London black cab app Hailo has partnered up with Citymapper, to provide a much needed free city navigation system for their minicabs.
Citymapper, is available on Android and iOS.
Hailo are now trying to compete with private car hire app Über, who are in partnership with Google Maps.
Citymapper, although only currently available for London, New York, Paris, Berlin, Washington DC, Boston, Madrid and Barcelona, is becoming a staple fixture in Apple’s travel app category.
The latest version of the app now fully integrates Hailo in the travel section, where users can store a number of addresses to their profile and then select a travel option, which includes walking, public transport, driving.
Hailo will be using the app to show customers price differential between Minicabs/Licensed Taxis and will show the availability of cars to passenger location.
Über has not had it easy. There have been huge protests from taxi drivers in most major cities against the app’s use. Traditional taxi services say the app is creating unfair competition by riding roughshod over licensing laws.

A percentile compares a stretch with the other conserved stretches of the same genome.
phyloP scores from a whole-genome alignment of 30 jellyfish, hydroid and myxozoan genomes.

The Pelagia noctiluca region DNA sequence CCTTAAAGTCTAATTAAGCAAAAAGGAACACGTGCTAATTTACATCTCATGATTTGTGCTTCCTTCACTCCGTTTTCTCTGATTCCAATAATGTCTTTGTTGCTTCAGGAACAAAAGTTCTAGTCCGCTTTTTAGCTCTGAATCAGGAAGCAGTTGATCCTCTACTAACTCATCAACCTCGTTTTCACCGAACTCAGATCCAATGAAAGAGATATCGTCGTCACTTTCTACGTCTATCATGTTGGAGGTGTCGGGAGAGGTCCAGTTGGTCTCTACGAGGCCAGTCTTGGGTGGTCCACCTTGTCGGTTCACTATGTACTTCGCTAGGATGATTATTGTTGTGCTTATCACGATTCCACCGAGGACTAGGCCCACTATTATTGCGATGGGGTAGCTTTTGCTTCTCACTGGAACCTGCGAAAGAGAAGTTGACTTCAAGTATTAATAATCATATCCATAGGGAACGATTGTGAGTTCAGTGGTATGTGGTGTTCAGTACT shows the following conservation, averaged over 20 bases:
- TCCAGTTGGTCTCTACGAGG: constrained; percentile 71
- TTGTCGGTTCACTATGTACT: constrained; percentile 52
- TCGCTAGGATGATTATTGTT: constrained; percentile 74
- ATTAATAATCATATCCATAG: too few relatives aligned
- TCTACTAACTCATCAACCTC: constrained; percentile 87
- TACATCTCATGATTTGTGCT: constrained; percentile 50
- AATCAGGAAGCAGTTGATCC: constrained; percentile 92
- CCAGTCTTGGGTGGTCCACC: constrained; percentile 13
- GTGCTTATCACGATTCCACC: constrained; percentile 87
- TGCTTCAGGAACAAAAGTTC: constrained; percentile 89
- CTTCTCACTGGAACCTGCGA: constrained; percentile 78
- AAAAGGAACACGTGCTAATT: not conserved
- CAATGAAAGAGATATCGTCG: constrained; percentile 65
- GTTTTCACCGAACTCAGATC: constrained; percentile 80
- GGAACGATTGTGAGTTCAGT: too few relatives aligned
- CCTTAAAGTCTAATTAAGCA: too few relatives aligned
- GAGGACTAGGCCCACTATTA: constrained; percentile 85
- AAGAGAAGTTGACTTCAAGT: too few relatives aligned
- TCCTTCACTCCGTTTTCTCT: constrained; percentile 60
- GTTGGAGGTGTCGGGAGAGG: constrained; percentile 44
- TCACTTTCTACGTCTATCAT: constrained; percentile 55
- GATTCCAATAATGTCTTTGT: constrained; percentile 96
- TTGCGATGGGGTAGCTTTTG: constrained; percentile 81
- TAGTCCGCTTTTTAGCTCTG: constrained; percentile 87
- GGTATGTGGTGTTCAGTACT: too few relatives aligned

Protests even became violent, with Über cars being attacked en-route and the company’s headquarters vandalised.
Hailo’s offices have also recently been sprayed with graffiti for the same reasons, as Taxi drivers who made this app such a huge success were sold out by the very people they once put their trust in.
As the greed from investors escalates into a feeding frenzy, most financial experts believe that the inflated valuations put on these companies are synonymous with pyramid selling techniques.
Eventually the bubble will burst.
On the 18th of June 2014, Aswath Damodaran, a finance professor at NYU’s Stern School of Business, published an article on FiveThirtyEight titled:
“Uber Isn’t Worth $17 Billion.”
His post was a shortened version of a more detailed article he had written for his own blog titled:
“A Disruptive Cab Ride to Riches: The Uber Payoff.”
Using a combination of market data, maths, and financial analysis, Professor Damodaran concluded that Uber’s value is far short of the publicised $17billion and is more likely to be less than a third of this value.